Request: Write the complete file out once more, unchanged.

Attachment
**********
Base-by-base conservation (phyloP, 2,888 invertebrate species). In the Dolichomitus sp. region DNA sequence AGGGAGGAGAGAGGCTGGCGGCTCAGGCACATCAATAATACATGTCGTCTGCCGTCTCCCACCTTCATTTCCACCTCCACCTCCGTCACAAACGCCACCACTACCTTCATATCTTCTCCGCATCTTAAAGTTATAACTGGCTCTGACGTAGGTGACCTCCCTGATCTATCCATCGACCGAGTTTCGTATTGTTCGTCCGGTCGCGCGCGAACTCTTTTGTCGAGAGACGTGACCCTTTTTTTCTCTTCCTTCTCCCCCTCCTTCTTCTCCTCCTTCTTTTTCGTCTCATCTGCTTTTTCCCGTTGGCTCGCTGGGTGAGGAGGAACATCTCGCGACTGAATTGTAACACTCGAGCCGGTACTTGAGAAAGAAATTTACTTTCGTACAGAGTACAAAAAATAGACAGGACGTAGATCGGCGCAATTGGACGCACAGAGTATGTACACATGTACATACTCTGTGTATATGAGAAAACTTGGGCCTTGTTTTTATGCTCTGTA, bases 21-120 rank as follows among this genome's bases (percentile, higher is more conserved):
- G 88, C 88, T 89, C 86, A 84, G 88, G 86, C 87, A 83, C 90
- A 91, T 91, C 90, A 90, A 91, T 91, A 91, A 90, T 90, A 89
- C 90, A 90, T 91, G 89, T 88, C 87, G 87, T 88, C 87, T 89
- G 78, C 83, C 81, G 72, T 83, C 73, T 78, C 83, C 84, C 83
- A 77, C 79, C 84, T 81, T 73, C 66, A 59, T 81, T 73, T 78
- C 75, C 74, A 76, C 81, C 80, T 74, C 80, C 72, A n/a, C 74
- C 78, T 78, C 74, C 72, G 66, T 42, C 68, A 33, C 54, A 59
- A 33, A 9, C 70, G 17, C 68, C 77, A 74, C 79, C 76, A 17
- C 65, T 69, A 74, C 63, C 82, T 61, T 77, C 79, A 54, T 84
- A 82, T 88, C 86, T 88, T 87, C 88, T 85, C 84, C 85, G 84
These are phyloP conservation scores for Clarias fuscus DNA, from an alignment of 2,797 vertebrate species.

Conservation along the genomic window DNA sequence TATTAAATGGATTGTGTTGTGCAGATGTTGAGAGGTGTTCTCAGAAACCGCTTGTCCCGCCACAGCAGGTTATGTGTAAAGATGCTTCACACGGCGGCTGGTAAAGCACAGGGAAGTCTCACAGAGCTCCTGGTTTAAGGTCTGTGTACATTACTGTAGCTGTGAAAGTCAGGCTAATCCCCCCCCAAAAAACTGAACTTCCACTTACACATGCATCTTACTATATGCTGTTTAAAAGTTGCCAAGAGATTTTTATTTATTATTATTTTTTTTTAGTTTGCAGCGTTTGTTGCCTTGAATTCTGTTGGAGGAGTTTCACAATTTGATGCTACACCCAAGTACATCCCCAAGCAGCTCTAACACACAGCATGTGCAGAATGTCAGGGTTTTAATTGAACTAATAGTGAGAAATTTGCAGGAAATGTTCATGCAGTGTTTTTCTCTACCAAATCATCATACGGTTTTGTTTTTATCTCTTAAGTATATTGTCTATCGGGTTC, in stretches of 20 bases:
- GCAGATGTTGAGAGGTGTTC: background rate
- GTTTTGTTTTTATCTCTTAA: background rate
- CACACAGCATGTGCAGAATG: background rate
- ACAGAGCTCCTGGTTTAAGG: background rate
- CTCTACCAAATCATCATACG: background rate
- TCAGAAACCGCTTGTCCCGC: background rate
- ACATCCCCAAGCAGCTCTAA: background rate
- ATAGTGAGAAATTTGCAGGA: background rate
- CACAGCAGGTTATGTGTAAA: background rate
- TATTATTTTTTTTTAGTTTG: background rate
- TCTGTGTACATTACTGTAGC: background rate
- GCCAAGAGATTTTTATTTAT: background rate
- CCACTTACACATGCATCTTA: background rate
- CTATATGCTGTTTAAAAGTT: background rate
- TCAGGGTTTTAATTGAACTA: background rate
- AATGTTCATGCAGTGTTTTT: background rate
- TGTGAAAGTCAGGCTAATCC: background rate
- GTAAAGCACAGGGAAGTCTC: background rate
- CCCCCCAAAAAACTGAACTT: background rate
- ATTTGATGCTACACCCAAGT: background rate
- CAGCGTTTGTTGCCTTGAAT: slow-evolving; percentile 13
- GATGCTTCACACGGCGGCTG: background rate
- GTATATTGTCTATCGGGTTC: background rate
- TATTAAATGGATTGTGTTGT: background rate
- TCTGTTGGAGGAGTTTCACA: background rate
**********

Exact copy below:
Base-by-base conservation (phyloP, 2,888 invertebrate species). In the Dolichomitus sp. region DNA sequence AGGGAGGAGAGAGGCTGGCGGCTCAGGCACATCAATAATACATGTCGTCTGCCGTCTCCCACCTTCATTTCCACCTCCACCTCCGTCACAAACGCCACCACTACCTTCATATCTTCTCCGCATCTTAAAGTTATAACTGGCTCTGACGTAGGTGACCTCCCTGATCTATCCATCGACCGAGTTTCGTATTGTTCGTCCGGTCGCGCGCGAACTCTTTTGTCGAGAGACGTGACCCTTTTTTTCTCTTCCTTCTCCCCCTCCTTCTTCTCCTCCTTCTTTTTCGTCTCATCTGCTTTTTCCCGTTGGCTCGCTGGGTGAGGAGGAACATCTCGCGACTGAATTGTAACACTCGAGCCGGTACTTGAGAAAGAAATTTACTTTCGTACAGAGTACAAAAAATAGACAGGACGTAGATCGGCGCAATTGGACGCACAGAGTATGTACACATGTACATACTCTGTGTATATGAGAAAACTTGGGCCTTGTTTTTATGCTCTGTA, bases 21-120 rank as follows among this genome's bases (percentile, higher is more conserved):
- G 88, C 88, T 89, C 86, A 84, G 88, G 86, C 87, A 83, C 90
- A 91, T 91, C 90, A 90, A 91, T 91, A 91, A 90, T 90, A 89
- C 90, A 90, T 91, G 89, T 88, C 87, G 87, T 88, C 87, T 89
- G 78, C 83, C 81, G 72, T 83, C 73, T 78, C 83, C 84, C 83
- A 77, C 79, C 84, T 81, T 73, C 66, A 59, T 81, T 73, T 78
- C 75, C 74, A 76, C 81, C 80, T 74, C 80, C 72, A n/a, C 74
- C 78, T 78, C 74, C 72, G 66, T 42, C 68, A 33, C 54, A 59
- A 33, A 9, C 70, G 17, C 68, C 77, A 74, C 79, C 76, A 17
- C 65, T 69, A 74, C 63, C 82, T 61, T 77, C 79, A 54, T 84
- A 82, T 88, C 86, T 88, T 87, C 88, T 85, C 84, C 85, G 84
These are phyloP conservation scores for Clarias fuscus DNA, from an alignment of 2,797 vertebrate species.

Conservation along the genomic window DNA sequence TATTAAATGGATTGTGTTGTGCAGATGTTGAGAGGTGTTCTCAGAAACCGCTTGTCCCGCCACAGCAGGTTATGTGTAAAGATGCTTCACACGGCGGCTGGTAAAGCACAGGGAAGTCTCACAGAGCTCCTGGTTTAAGGTCTGTGTACATTACTGTAGCTGTGAAAGTCAGGCTAATCCCCCCCCAAAAAACTGAACTTCCACTTACACATGCATCTTACTATATGCTGTTTAAAAGTTGCCAAGAGATTTTTATTTATTATTATTTTTTTTTAGTTTGCAGCGTTTGTTGCCTTGAATTCTGTTGGAGGAGTTTCACAATTTGATGCTACACCCAAGTACATCCCCAAGCAGCTCTAACACACAGCATGTGCAGAATGTCAGGGTTTTAATTGAACTAATAGTGAGAAATTTGCAGGAAATGTTCATGCAGTGTTTTTCTCTACCAAATCATCATACGGTTTTGTTTTTATCTCTTAAGTATATTGTCTATCGGGTTC, in stretches of 20 bases:
- GCAGATGTTGAGAGGTGTTC: background rate
- GTTTTGTTTTTATCTCTTAA: background rate
- CACACAGCATGTGCAGAATG: background rate
- ACAGAGCTCCTGGTTTAAGG: background rate
- CTCTACCAAATCATCATACG: background rate
- TCAGAAACCGCTTGTCCCGC: background rate
- ACATCCCCAAGCAGCTCTAA: background rate
- ATAGTGAGAAATTTGCAGGA: background rate
- CACAGCAGGTTATGTGTAAA: background rate
- TATTATTTTTTTTTAGTTTG: background rate
- TCTGTGTACATTACTGTAGC: background rate
- GCCAAGAGATTTTTATTTAT: background rate
- CCACTTACACATGCATCTTA: background rate
- CTATATGCTGTTTAAAAGTT: background rate
- TCAGGGTTTTAATTGAACTA: background rate
- AATGTTCATGCAGTGTTTTT: background rate
- TGTGAAAGTCAGGCTAATCC: background rate
- GTAAAGCACAGGGAAGTCTC: background rate
- CCCCCCAAAAAACTGAACTT: background rate
- ATTTGATGCTACACCCAAGT: background rate
- CAGCGTTTGTTGCCTTGAAT: slow-evolving; percentile 13
- GATGCTTCACACGGCGGCTG: background rate
- GTATATTGTCTATCGGGTTC: background rate
- TATTAAATGGATTGTGTTGT: background rate
- TCTGTTGGAGGAGTTTCACA: background rate